A website for Virgin Experience Days, www.virginexperiencedays.co.uk, seen on 26 November 2018, featured a listing titled “The View from The Shard and a Three Course Meal for Two at Marco Pierre White's London Steakhouse Co” that read "£95.00 ... SAVE 46% WAS £178.50".
Text underneath the heading “What’s Included?”, stated "Entry to The View from The Shard for two adults ... Three-course meal for two including a cocktail at one of two Marco Pierre White Steak restaurants ... Experience gift pack including personalised voucher and message card ...".
IssueThe complainant, who believed that purchasing the individual elements of the experience directly would cost less than £178.50, challenged whether the saving claim was misleading.
Virgin Experience Days Ltd said the experience comprised two parts – entry to the Shard, and a three course meal and cocktail at London Steakhouse Co, Chelsea. Entry to the Shard was based on the ‘walk up’ price which they said was £32 per person, giving a total of £64 for two people.
They said that they had based the restaurant component of the “was” price on the most expensive starter, main and dessert options on the Virgin Experience Days set menu, based on their equivalent prices on the à la carte menu – for example, the cured mackerel was the most expensive starter at £13.75. They said those options, plus the price of the cocktail, came to £114.50 for two, which, added to the cost of entry to the Shard came to a total of £178.50.
They also said that there was a set menu of three courses for £29.50 that was offered to members of the public by London Steakhouse Co and was discrete from their own exclusive menu. Because they sold the experience for £95.00, they said that represented a saving of just under 46.77% against the “was” price.
The ASA considered that the claim “£95.00 ... SAVE 46% WAS £178.50” was ambiguous in the context of the ad, and the basis of the claimed saving was not clear. Some consumers were likely to understand from the fact that it was presented as a “WAS” price, that the price at which Virgin Experience Days usually sold the package had been reduced and that they would save against that price, which we understood was not the case. We considered the ad was likely to mislead those consumers on that basis.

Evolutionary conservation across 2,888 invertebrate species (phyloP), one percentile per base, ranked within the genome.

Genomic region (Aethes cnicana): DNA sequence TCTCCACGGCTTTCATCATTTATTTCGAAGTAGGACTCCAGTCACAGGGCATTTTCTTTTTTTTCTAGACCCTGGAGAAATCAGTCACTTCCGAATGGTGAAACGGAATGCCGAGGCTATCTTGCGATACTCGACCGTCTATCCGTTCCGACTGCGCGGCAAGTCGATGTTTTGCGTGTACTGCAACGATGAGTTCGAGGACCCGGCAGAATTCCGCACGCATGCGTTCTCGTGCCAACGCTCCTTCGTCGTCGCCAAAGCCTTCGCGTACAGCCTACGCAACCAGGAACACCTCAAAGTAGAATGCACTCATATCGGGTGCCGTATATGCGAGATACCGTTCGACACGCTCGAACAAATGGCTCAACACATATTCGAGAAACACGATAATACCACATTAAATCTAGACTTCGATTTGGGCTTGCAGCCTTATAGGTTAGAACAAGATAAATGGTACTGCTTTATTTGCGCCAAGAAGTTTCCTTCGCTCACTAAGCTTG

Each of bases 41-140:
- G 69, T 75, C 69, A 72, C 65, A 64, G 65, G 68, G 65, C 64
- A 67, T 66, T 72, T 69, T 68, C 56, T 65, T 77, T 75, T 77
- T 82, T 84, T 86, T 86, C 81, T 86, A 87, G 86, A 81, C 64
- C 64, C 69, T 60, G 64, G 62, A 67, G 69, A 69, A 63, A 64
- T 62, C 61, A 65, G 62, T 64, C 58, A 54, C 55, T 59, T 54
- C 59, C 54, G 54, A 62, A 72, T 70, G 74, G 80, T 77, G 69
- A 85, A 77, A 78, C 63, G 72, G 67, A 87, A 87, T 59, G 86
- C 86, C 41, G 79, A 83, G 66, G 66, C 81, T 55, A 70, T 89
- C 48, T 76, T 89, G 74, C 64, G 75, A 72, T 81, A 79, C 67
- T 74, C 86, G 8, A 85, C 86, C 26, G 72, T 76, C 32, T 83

We also considered that some consumers would understand from the claim that they could make a saving against the amount it would have cost to book the two components separately with the venues. We noted there was a section on Virgin Experience Days’ website titled ‘Additional information’ that stated entrance to the Shard for the purposes of the experience could be booked between 24 hours and four months in advance of entry.
We also noted that the cost to consumers of purchasing a ticket directly from the Shard, 24 hours to four months in advance of entry, online was £27.50 per person. We considered that was more than the cost to consumers who booked entry themselves, independent of the experience. Virgin Experience Days provided a copy of the à la carte menu and the menu exclusively provided to consumers as part of the experience. The experience menu was similar to the à la carte menu, with a number of the more expensive dishes removed.
We noted that there was also a three-course £29.50 set menu which featured some of the same main and dessert courses as the experience menu but did not include a cocktail, and did not feature the cured mackerel – the most expensive item available on the exclusive menu. We noted Virgin had said that their calculations were based on the most expensive items common to the starter, main and dessert courses of each menu, as well as the most expensive cocktail. We considered that consumers purchasing the elements of the deal themselves – the online Shard entry and the three course meal – would not have paid £32 per person entry and would not necessarily have purchased the most expensive items out of those available on the exclusive menu. We therefore concluded that the “was” price of £178.50, and the associated savings claim of 46% were misleading.
The ad breached CAP Code (Edition 12) rules 3.1 (Misleading advertising), 3.7 (Substantiation) and 3.40 (Price comparisons).
The ad must not appear again in the form complained of. We told Virgin Experience Days Ltd to make clear the basis of their savings claims, and not to exaggerate such claims by, for example, basing them on the most expensive options available on a menu.